Anthology of folk music. Spirit of folk
The Adygs (Circassians) is how the peoples who formed to the east of the Black Sea and the Kuban River called themselves. Towards the beginning of the 19th century the Adygs comprised 12 tribal unions which possessed a common culture including a common folklore heritage, one language, which pertained to the Adygeyan-Abkhazian group of Caucasian languages. The present-day Adygs in Russia (the Adygeyans, Kabardinians, Circassians and Shapsugs), who live in Kabardino-Balkaria, Karachay-Cherkessia, Adygea, the Stavropol and Krasnodar Regions comprise a population of over 750 thousand people. During the Caucasus War a large number of the population was deported to the Middle East, and presently the Adygs (5.5 million people) are scattered throughout the whole world.
The lengthy history of the Adygs, the characteristic features of their world perception, as well as the social norms of people’s behavior have found their reflection in Adygeyan folklore. The archaic rites and the songs broadly demonstrate the pagan pantheon of Gods – patrons of thunder (Shiblee), water (Psykh’ueguashee), fire and metal (Tl’epsh), forests and hunting (Pshymezytkh’ee) and others. Traces of Christian and Muslim influences could be discerned in some of the rites and songs (Elijah the Prophet becomes Elee, St. George becomes Daooshchdjerdjiy, Christmas carols could be traced in Kh’uromee). Chants from Islamic religious service – the Zakiry – have undergone transformation of genre and applied to vernacular music (including lullabies and songs from the Soviet period).
The Adygeyan folk song has always held a special social status: for a lengthy period of time it remained an important information channel which fixated the stages of the historical development of this ethnicity; the folk genres served as a measuring guide for social consciousness and dictated the ethical, moral and aesthetical ideals. As a result of this role for folk songs society ensured its complete trust for their songs and accepted the actuality and truthfulness of the content of the folk text. The people venerated their folk narrators, the geguako (djeguakIuee), whose artistic skills could be classified as oral professional art.
The genre makeup of the Adygs’ singing art includes some large strata: songs directly connected to labor (songs of field tillers, songs of corn harvest, songs of drivers of bulls during threshing, songs of sickle mowers, songs of fur processors, millers’ and blacksmiths’ songs and others), songs indirectly connected to labor (hunting songs, invocations of rain, sons for the New Year), and songs performed at any time and under any circumstances (epic songs (nart, pshinatli), historical songs about heroes and lyrical songs).
Since the end of the 15th century the musical folklore of the Adygs demonstrates a predomination of historical heroic songs, which contain a broad range of content and determine the means of performance; traits of musical and poetical feeling and purpose in everyday life: songs for groups or for solo singers, marching songs and songs in memory. Inter-genre groups of songs include songs of battles with foreign enemies, songs about inter-ethnic conflicts, prisoners’ songs, mahadjir songs (IstambylakIuee) and ballad songs.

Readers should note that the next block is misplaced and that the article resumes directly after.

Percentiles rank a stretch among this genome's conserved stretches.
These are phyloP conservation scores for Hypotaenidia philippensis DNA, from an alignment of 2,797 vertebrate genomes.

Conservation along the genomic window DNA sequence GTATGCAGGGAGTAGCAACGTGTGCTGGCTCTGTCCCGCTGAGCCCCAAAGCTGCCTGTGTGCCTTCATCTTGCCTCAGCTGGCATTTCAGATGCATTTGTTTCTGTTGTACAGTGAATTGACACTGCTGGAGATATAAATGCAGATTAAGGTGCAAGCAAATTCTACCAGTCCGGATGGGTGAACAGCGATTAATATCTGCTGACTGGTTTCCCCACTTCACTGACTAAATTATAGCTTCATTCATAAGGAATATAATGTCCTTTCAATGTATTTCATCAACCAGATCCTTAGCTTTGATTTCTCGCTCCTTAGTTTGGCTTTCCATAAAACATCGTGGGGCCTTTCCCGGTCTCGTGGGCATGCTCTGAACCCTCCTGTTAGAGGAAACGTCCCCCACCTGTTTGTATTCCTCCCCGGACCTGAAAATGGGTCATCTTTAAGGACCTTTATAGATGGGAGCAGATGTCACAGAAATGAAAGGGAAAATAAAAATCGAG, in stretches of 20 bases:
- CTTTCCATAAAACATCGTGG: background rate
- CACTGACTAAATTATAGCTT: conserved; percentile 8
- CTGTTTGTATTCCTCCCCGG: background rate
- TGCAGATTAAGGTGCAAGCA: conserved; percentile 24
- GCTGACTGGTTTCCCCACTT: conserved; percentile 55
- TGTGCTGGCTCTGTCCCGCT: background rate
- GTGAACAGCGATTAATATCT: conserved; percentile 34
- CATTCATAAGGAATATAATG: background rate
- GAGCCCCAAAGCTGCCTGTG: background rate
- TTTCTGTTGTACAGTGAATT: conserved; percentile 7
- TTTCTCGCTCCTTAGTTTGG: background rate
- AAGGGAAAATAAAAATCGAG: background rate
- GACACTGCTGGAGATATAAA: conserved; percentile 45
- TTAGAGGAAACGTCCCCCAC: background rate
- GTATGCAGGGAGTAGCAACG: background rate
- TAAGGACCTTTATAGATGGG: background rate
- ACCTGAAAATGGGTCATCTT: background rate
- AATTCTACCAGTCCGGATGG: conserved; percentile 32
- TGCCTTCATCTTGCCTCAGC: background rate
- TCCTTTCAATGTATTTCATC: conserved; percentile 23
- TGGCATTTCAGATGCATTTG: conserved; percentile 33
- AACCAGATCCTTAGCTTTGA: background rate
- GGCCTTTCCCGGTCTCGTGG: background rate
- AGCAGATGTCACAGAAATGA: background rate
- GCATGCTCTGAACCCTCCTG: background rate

In the Adygeyan folklore genre system widespread popularity was achieved by the term “gybza” (mourning song) which on functional and semantic levels presents the stylistic form of songs geared on conveying mourning motives in various genres of songs, from epic pshinatli to contemporary lyrical ones.
The Adygeyan song is marked by two styles of performance: the first, solo style is typical for genres which presume individual form of narration or purely female singing, the second style, featuring ensemble singing, with one voice on a part, presupposes ensemble vocal music with a male cast (yezh’u). The strata of textures of soloists singing together in an ensemble are set in a responsorial, antiphonal and stretto interrelationships with each other. A large number of historical-heroic and lyrical songs assert a mobile bourdon type of polyphony.
The folk instrumental music uses the overall name of a category of musical instruments, pshina, different varieties of which are determined by the additional term, which demonstrates the instrument’s typical construction (pshinadykuako – angular pshina), a characteristic means of sound creation (apapshina – finger (plucked) pshina and shikapshina – pshina with horsehair, i.e. bowed `string instrument).
The collection of folk instruments of the Adygs includes 3 groups – the woodwind group – kamyl (transverse flute), bzhami (signal horn), syrina (a type of flute), nakyra (shalmey with a forked tongue), bzhanifa (bagpipe); the string group – apapshina, shikapshina, shapsug lyre and zither; and percussion instruments – pkhatsich (a type of rattle), pkhatyrko (pieces of wood clapped together), shontryp (two-sided drum with and without a waist), and do’ol (two-sided drum). From the end of the 19th century in widespread use was the diatonic keyboard harmonica (pshina), which in the 1970s underwent the transformation into a chromatic instrument.
Text: Beslan Ashkhotov